In October 2016, I wrote an article about U of T Law’s competitive mooting program. I discussed how a success-based valuation of the program leads to inequalities among prospective mooters; that aspects of the program are incongruent with maximizing participation; and that the administration is letting us down in terms of support for the program and the number of moots available.
I wrote that article, in part, because most of the dialogue about competitive mooting happens between (and is about) those already involved in mooting. It seemed valuable to share the perspective of someone on the outside of the program to broaden the discussion.
I concede that I was also motivated by my disappointment at not receiving a competitive mooting spot. In retrospect, I should have sought more experience by trying out before 3L. Still, I was frustrated and confused to see peers receive their second or third mooting opportunity when I couldn’t get just one; I was discouraged that I could not see my scores or ranks, or determine how close (or far) I had been. Given that approximately 140 students tried out for around sixty positions, I doubt I am the only one who felt this way.
I could have written parts of that article with greater clarity, and I should address one particular line that described the Moot Court Committee’s (MCC) 2016 recap article as “lacking the honesty and introspection” of its predecessor. This was not a depiction of its authors as dishonest. It was a comment on the article itself—on its “boosterism” for the moot program—as compared to the insights from the 2015 version.
In this article, I outline some further approaches I believe can improve the mooting experience for everyone and strengthen the community. This year’s MCC has taken significant steps to improve the mooting program, and my ideas are intended to build on those.
In March 2015, the then-MCC made suggestions for the next year’s committee in a section entitled “We need more transparency,” stating that the lack of transparency was the largest hindrance to fair and effective try-outs. They suggested that mooters who wish to see their rank and score sheets should be able to. However, that policy has not yet been implemented.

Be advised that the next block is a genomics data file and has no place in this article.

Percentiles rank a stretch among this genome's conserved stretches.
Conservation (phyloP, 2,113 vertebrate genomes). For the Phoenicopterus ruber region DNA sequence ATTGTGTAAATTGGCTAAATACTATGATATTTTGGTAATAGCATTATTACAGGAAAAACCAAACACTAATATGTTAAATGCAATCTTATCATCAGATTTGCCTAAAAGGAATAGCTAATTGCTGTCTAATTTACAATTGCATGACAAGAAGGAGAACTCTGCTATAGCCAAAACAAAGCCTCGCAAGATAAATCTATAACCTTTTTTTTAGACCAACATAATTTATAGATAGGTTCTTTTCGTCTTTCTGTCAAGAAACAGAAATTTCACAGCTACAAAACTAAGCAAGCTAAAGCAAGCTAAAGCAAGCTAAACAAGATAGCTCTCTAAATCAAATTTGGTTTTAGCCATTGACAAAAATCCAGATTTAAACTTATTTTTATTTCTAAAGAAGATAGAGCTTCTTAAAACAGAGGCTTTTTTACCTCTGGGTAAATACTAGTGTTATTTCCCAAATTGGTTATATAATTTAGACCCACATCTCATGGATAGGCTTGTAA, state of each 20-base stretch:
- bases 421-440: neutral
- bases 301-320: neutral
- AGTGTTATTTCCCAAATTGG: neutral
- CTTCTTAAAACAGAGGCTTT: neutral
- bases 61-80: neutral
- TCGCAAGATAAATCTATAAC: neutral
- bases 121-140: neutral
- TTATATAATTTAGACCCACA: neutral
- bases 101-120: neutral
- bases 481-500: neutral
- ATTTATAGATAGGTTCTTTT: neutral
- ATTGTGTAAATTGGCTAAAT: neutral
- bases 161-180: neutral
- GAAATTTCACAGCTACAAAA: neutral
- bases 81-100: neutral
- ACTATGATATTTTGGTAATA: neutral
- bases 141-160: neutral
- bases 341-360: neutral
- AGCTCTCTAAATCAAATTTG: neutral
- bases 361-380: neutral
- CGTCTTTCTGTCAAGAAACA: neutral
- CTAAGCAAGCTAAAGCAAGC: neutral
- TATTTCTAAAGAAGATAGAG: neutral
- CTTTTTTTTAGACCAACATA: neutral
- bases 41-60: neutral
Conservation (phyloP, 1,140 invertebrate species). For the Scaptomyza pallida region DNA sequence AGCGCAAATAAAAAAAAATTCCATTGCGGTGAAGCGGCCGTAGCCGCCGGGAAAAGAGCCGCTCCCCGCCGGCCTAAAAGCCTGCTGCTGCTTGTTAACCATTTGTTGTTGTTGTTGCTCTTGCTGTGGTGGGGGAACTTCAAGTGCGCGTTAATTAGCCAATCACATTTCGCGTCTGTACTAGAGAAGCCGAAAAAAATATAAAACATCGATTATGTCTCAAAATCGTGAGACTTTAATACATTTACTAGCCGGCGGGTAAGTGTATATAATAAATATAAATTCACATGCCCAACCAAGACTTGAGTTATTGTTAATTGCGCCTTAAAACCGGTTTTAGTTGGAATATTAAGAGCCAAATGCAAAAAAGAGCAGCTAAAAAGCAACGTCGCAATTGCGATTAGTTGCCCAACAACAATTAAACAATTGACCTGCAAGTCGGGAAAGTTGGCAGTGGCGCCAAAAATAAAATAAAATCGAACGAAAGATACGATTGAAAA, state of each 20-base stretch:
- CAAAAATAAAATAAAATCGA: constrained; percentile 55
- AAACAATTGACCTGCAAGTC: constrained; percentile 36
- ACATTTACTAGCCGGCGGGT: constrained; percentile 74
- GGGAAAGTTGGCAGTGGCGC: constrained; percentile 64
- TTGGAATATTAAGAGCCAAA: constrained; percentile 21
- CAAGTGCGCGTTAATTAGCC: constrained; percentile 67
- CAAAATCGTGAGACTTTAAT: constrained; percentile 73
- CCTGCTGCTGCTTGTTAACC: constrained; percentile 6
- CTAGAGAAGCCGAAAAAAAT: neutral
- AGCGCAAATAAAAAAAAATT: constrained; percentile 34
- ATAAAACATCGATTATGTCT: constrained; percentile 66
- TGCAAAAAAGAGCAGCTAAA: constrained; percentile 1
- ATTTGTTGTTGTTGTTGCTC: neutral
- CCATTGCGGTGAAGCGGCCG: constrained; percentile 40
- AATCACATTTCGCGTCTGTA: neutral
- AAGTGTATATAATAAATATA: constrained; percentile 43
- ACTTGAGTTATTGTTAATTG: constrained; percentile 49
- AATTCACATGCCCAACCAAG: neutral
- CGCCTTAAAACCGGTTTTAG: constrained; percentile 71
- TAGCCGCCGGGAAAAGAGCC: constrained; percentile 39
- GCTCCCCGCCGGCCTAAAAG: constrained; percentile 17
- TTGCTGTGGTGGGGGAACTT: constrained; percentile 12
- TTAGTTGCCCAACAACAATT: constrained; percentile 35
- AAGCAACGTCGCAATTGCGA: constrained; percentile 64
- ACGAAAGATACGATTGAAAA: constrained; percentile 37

I asked this year’s MCC why I couldn’t see my scores, and they replied:
“The MCC doesn’t release scores and rankings because [they] are purely numerical and would not provide the student any meaningful substantive feedback. Additionally […] we do not disclose scores in part to protect the privacy of judges and the integrity of the process.”
With respect, I see things differently here. Scores out of ten are intuitive; scoresheets would provide multiple values that together would yield a reasonable picture of how students performed, especially if statistics on median, average, or cut-off scores were included. Overall ranks would give an idea of how far students were from selection. Judges’ names could easily be redacted to maintain privacy. Making scores available would improve integrity, rather than harm it, by motivating judges to maintain consistency in their approach to scoring (a concept also put forward by the 2015 article).
Yet the strongest argument is a principled one. The value of transparency is apparent in most aspects of law school life, including many of our recent controversies: committee meetings being private; questions about whether financial aid is being distributed properly; the convocation debacle; and the decision to block the Gale Cup competitors from participating in the Commonwealth Moot.
Student support for transparency is robust, and transparency should be just as important for the MCC as it is for other organizations in the community.